Yep, I’m a hopeless romantic, what can I say?

 

taken

 

Look:  you’re both engaged to be married, right? So why the visual representation of the impending change in marital status only for the woman? Which got me wondering: how do gay couples handle this issue? [9]

Speaking of vulgar, despite the stereotype of the ring-coveting female, I’ve yet to have a woman flaunt her engagement ring to me. I have, however, lost track of the number of times I’ve been at a social gathering, been introduced to an engaged couple and had the guy grab his fiance’s left hand, thrust it in my face and demand I admire the huge rock on her finger.

Uh, yeah, dude, I get it: the size of her ring is inDICKative of the size of your ____ (paycheck; ego; penis).

A long time ago in a galaxy far far away, I spent many years working in women’s reproductive health care, wherein I encountered several married couples who did not wear wedding rings. The no-ring-thing was sometimes for job-related reasons (rings can be safety hazards for jewelers, mechanics and others who work with their hands), sometimes due to dermatologic allergies, and for women, sometimes due to pregnancy-induced swelling (which occasionally led to a permanent change in ring size).

I’ve met more than one married couple who’ve chosen to have their wedding bands tattooed on their fingers. Belle, my tattoo-loving daughter, thinks MH and I should do likewise, and has volunteered to draw up a design for us, based on our original gold bands.

 

 

She's got the talent – this was Belle's own design, which impressed even the veteran tattooist.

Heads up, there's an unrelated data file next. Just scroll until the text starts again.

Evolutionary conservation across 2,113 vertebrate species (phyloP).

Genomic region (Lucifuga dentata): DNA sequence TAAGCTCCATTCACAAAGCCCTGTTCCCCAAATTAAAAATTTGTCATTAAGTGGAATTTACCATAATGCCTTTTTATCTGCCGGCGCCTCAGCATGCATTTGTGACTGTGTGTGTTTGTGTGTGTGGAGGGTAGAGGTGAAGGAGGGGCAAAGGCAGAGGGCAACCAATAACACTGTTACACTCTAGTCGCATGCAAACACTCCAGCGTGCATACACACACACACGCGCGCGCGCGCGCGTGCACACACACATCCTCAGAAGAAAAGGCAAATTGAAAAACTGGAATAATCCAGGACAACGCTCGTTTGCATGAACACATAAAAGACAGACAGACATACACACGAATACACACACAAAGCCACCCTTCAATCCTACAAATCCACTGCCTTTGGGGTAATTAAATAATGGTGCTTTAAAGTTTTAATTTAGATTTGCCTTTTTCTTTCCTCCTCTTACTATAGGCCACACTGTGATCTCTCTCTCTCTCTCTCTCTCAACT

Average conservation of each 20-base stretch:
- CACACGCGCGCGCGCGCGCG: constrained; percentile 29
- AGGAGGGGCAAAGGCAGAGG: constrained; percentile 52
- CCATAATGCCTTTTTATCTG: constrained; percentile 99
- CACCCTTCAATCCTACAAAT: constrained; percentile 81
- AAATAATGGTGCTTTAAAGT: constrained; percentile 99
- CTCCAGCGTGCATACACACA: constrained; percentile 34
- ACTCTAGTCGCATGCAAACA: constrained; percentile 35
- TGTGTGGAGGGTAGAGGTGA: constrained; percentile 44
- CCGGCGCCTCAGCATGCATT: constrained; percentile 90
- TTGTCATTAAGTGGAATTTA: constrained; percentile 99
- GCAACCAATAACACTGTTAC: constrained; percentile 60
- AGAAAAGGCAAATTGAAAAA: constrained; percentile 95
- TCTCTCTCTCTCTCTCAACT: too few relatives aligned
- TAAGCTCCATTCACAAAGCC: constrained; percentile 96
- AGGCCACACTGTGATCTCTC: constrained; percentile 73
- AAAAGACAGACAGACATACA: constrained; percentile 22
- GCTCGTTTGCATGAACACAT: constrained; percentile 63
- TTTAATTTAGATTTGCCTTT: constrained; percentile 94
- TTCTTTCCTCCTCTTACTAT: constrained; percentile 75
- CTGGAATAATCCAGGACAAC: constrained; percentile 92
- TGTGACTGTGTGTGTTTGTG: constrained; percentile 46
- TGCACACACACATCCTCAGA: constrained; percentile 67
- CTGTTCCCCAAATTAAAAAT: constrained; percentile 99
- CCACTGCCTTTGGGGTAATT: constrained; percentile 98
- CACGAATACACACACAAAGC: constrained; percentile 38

She’s got the talent – this was Belle’s own design for her first tattoo, which impressed even the veteran tattooist.

 

 

I thanked my lovely and talented daughter for her generous offer, even as I reminded her that her father’s twin aversions – tattoos and pain – make such an idea unlikely to translate into a reality.  Perhaps if it were someplace on a less sensitive part of the body….

 

wedding_skulls_tattoo_on_chest

*   *   *

May life’s warning lights be entertaining as well as informative;
May your friendships be ever evolving and your yokes be equal,
and may the hijinks ensue.

Thanks for stopping by.  Au Vendredi! 

*   *   *

 

 

[1] Which is, of course, past warranty.

[2] Which may also include gardening, flower arranging, sitting over the drain in the bathtub when the water runs out….

[3] Yep, I’m talking about you, KW.

[4] The friendly man in your pottery class or the genial woman who volunteers alongside you at the Food Bank.

[5] Two adjectives not frequently applied to descriptions of my prose.

[6] A semi-retired software consultant, his books include the Software Requirements series, the go-to manuals on defining and managing requirements for a software or systems project.

[7] That is, their usage in personal correspondence and blog posts. As a writer of nonfiction and technical manuals, he is already well versed in documentation.

[8] He didn’t, as he knew my feelings on the matter.

[9] Lemme guess: with a lot more panache than us straight folks.

The Pizza I’m Not Delivering

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 Happy Maytag Day!

maytag

Dang – I mean, Happy Mayfly Day!

mayfly

Or rather, Happy Maypole Day! 

maypole

Make that, Happy Mayflower Day!

mayflower

Or is it, Happy Mayday?

maydaydistress

Er…maybe…Happy Mother May I Day?

You most certainly may not!

You most certainly may not!

*   *   *

Department of Chick Lit vs. Dick Lit